Career in Paleontology

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Paleontology

The discipline of Paleontology concerns the scientific study of fossils and remains of organisms that existed thousands of years ago. It involves not only an extensive investigation into such remains but also inquiries into the climates, the chemical composition of the soil, ancient pollen, and past extinctions as well. While a research career is still the primary choice among upcoming individuals, there has been significant growth in the industries of journalism, film and documentation, museology, etc. In this blog, we will give a rundown of some of the top careers in paleontology that you must explore!

Quick Read: Taxonomy

credits : National Geographic

What is Paleontology

Paleontology is the study of what fossils can tell us about previous ecologies, evolution, and our role in the world as people. Paleontology combines information from biology, geology, ecology, anthropology, archaeology, and even computer science to better comprehend the processes that have led to the genesis and eventual extinction of many animals since life first emerged.

Subdisciplines of Paleontology

Paleontology has typically been separated into many subfields:

  • Micropaleontology: The study of microscopic fossils, regardless of which category they belong to.
  • Paleobotany: The study of fossil plants, which generally includes ancient algae and fungus as well as terrestrial plants.
  • Palynology: Pollen and spores generated by terrestrial plants and protists, both living and fossil.
  • Invertebrate Paleontology: Mollusks, echinoderms, and other invertebrate animal fossils are studied.
  • Vertebrate Paleontology: Vertebrate fossils, from early fishes to mammals, are studied.
  • Human Paleontology (Paleoanthropology): Prehistoric human and proto-human fossils are studied.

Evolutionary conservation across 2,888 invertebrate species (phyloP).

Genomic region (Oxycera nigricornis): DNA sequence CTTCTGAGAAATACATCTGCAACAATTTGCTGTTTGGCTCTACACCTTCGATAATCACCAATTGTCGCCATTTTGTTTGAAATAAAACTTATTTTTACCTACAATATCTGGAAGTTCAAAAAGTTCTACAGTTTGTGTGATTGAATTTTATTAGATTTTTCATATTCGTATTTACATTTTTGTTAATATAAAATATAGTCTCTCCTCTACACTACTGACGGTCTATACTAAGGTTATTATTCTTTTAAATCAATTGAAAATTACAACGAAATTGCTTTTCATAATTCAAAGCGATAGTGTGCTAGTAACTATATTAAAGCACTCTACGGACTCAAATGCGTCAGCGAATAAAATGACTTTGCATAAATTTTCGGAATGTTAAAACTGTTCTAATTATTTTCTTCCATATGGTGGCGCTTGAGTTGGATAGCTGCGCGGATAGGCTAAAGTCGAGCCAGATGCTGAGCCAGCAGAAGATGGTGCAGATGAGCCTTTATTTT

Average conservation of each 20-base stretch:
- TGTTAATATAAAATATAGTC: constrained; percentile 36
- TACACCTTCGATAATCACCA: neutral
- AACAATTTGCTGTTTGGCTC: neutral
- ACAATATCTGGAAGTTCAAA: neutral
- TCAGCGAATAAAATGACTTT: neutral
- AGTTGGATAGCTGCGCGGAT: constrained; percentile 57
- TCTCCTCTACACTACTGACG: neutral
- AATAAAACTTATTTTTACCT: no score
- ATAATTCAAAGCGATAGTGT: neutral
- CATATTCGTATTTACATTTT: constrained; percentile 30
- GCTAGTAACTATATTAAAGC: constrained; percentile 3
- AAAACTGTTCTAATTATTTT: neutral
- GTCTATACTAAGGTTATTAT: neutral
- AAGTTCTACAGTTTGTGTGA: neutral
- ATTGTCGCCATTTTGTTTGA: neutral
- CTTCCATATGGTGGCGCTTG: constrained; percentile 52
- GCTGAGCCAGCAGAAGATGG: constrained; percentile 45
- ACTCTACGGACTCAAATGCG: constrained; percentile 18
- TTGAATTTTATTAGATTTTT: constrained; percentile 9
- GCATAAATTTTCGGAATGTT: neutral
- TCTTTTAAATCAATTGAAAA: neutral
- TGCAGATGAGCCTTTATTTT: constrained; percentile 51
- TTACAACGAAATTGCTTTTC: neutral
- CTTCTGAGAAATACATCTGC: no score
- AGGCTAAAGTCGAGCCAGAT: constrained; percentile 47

• Taphonomy: In general, the study of decay, preservation, and the production of fossils.
  • Ichnology: Fossil tracks, trails, and footprints are studied.
  • Paleoecology: The study of past ecology and climate, as revealed by fossils and other means.

How To Become A Palaeontologist?

If you’re still in school and want to discover a new dinosaur species, the first step you should do is to concentrate on maths and scientific topics.

  • Obtain admission to a reputable science-oriented college. You can pursue a bachelor’s degree in any pure science topic. You have the option of studying biology, geology, or both.
  • A double major or double degree is the greatest option, or you can concentrate on one topic as your major while taking the others as well.
  • Take at least one year of physics, chemistry, and math as part of your bachelor’s degree program.
  • Enroll in a paleontology MSc program. If you decide to study abroad, you may have a better chance of discovering graduate programs with more possibilities.
  • Continue your research and studies by getting a Paleontology PhD, which is a must. Choose a school where the teachers and curriculum are regarded as the best in the world.

Paleontology Courses & Universities

Before moving forward, here are a few major studies abroad destinations and universities across the globe which offer courses in paleontology:

University Location Times Higher Education Ranking 2021 Paleontology 
[Palaeontology] Courses
University of Chicago USA 10th PhD in Vertebrate Palaeontology
University of Toronto Canada 18th Bachelor of Science-Palaeontology
University of
Edinburgh
UK 30th MS Research-Palaeontology
& Geobiology
University of
Manchester
UK 51st MSc Research-Paleontology
MPhil Palaeontology
PhD Palaeontology
University of Bristol UK 91st BSc Palaeontology & Evolution
[Hons]MSc Palaeontology & Evolution
[Hons]
The University of
Adelaide
Australia 118th BSc Palaeontology